Have questions? We make it easy to get in touch:

Call Us


Text Us

412-419-3772 (standard text/SMS rates will apply)

Email Us


Or, answer a few questions and we will be glad to help.

Elizaebeth Barclay JacksonInterviewer: Please tell us a little about yourself.

I graduated from Chatham in 1970 as a Theater major. Chatham had very strict liberal arts requirements so I received a broad and comprehensive education. I went on to graduate school in theater, which was a disaster; as you can imagine, it was the 70’s, I was in Los Angeles, and everything centered around sex, drugs, and rock n roll. The scene was very alternative and counter-culture, and I left after 2 terms when my director told me I was “too intellectual and too refined”. After leaving, I went to visit a friend in San Francisco and had a striking realization on the airplane. I had a freeing moment when I realized that I didn’t have to be a theater person.

I spent the next decade making a living any way I could, and then did some graduate work in Psychology in Vermont where I had connections with family and friends. I found after a while that I didn’t like counselling, so decided to go to law school. I prepared to take the law boards and got back into studying mode, trying my best to figure things out. I went to Vermont law school and graduated in 1983. Law was a perfect fit for me because it interweaved my theater and counselling background together. The court room was a lot like a stage, and while advocating for someone, you had to put on your best performance. It also involved a lot of counselling with your clientele; they don’t call it ‘counsellor at law’ for no reason! Thankfully, I managed to pay off my law degree by 1995.

I’ve always been a person to see life as opportunities and adventures, and one big thing that I got from Chatham was the sense that I could achieve anything, as long as I studied and prepared well. I didn’t want to become a typical New York lawyer without a work-life balance, and set some limits for myself for once, which is not always a bad thing. I worked as a judicial law clerk and moved to New Hampshire to practice law in a private practice. I soon switched to working for a corporation, before pursuing a career in public interest law with the New Hampshire State Public Utilities Commission. A lot of my work then involved facilitating and negotiating with large telecommunications corporations, with a focus on telecommunications law. It was an hour commute each way, so I decided to leave that after a while and started up a nonprofit that focused on biodiesel.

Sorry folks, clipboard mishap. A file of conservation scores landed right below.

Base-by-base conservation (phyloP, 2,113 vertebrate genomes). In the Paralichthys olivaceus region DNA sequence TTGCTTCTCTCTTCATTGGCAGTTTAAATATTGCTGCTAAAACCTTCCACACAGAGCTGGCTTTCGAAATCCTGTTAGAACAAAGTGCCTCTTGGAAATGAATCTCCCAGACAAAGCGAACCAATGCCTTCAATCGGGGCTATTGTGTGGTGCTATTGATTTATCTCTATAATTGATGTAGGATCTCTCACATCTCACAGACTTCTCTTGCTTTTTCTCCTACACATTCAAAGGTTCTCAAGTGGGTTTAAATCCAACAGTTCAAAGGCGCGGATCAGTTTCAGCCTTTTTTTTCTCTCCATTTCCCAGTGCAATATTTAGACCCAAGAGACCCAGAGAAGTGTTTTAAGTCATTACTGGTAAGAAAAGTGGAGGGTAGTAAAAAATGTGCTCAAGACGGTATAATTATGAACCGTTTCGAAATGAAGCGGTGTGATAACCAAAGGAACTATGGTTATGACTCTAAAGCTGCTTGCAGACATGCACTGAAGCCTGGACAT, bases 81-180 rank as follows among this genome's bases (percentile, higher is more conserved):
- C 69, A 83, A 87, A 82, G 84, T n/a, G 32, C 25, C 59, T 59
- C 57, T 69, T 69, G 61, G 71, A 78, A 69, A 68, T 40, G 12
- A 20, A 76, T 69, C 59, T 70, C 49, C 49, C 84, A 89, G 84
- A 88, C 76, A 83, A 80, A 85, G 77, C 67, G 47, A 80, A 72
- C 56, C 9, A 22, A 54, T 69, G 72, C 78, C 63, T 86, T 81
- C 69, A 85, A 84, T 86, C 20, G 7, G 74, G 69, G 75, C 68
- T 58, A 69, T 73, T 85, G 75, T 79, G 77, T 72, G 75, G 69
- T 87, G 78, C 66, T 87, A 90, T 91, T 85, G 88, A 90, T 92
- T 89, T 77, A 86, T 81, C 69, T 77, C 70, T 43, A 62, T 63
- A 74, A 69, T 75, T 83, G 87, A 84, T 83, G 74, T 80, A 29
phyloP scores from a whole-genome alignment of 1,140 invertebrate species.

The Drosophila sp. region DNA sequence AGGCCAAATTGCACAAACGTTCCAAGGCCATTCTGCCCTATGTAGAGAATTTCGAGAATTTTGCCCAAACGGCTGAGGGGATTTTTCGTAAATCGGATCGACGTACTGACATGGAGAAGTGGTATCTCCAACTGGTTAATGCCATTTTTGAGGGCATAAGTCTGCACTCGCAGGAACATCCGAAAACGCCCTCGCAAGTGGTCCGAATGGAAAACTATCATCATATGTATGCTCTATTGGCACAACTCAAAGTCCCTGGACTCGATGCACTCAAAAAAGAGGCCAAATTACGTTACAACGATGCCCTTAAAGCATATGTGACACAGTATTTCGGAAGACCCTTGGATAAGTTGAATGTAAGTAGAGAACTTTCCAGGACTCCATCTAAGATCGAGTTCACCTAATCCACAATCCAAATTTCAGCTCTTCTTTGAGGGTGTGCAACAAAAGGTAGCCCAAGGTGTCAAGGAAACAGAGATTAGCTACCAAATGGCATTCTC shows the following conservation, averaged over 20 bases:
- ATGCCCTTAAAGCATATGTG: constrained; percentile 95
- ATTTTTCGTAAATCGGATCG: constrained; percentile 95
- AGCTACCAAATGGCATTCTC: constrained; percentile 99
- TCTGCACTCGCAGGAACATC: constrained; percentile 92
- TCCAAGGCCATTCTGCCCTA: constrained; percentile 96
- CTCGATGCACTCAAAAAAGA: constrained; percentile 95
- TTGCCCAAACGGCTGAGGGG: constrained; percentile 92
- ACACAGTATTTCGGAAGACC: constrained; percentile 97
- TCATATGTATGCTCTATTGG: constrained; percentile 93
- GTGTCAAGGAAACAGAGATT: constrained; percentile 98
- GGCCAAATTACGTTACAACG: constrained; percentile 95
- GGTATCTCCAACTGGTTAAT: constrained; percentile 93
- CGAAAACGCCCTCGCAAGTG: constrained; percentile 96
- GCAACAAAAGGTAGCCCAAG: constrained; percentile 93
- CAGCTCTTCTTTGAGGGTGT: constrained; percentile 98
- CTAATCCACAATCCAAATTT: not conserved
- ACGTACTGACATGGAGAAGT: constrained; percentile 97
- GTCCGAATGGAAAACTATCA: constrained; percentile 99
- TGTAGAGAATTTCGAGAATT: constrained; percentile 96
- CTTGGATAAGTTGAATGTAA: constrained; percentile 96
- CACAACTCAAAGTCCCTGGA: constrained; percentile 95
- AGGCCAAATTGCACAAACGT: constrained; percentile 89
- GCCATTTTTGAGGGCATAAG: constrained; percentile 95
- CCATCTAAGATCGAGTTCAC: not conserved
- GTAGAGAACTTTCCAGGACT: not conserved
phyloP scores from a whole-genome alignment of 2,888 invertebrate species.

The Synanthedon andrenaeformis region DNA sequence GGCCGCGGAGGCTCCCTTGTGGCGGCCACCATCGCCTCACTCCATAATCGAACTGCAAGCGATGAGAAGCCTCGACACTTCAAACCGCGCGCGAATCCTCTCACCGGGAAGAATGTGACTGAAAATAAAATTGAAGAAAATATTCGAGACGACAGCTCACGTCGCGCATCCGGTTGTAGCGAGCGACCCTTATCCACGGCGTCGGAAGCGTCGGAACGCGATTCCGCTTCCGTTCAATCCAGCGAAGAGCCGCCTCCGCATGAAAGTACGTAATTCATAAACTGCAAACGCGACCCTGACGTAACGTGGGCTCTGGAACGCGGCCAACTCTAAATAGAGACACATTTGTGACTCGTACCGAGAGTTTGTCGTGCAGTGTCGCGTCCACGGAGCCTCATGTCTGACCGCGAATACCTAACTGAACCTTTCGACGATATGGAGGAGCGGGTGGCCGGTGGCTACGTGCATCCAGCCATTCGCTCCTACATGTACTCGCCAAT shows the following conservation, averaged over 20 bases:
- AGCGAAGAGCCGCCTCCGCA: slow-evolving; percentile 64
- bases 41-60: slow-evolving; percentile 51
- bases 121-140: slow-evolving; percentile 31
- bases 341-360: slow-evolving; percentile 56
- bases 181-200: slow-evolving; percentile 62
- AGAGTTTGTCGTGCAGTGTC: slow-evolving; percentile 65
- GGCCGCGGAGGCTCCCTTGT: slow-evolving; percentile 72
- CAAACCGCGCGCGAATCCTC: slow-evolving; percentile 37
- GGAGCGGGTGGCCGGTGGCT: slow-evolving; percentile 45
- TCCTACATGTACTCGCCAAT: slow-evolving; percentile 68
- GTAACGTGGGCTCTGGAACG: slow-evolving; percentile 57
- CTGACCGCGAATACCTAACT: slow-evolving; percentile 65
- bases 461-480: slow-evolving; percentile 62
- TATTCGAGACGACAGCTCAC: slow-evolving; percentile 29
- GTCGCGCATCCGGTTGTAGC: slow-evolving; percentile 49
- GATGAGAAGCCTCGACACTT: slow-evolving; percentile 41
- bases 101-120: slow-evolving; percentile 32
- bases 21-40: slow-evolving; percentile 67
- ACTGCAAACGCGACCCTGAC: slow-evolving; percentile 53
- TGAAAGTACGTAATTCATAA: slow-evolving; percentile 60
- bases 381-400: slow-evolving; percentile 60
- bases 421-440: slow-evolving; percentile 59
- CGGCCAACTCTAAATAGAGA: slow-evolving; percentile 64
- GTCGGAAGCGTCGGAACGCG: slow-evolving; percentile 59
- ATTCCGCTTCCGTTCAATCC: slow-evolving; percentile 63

I have always been a strong feminist and have worked on behalf of women’s interests and rights my whole life, and the thing I’m most proud of is helping to establish Womenaid of Greater Portsmouth in 2005. Our mission was simple: we wanted to help those people and families who had suffered a small financial loss, which could be overwhelming to them. Our fundraising centered on a few signature events each year, and many smaller house parties, which provided about 70% of our annual funding. What’s very cool is that within 10 years, those small gatherings raised enough small donations to provide assistance with around half a million dollars for families in need.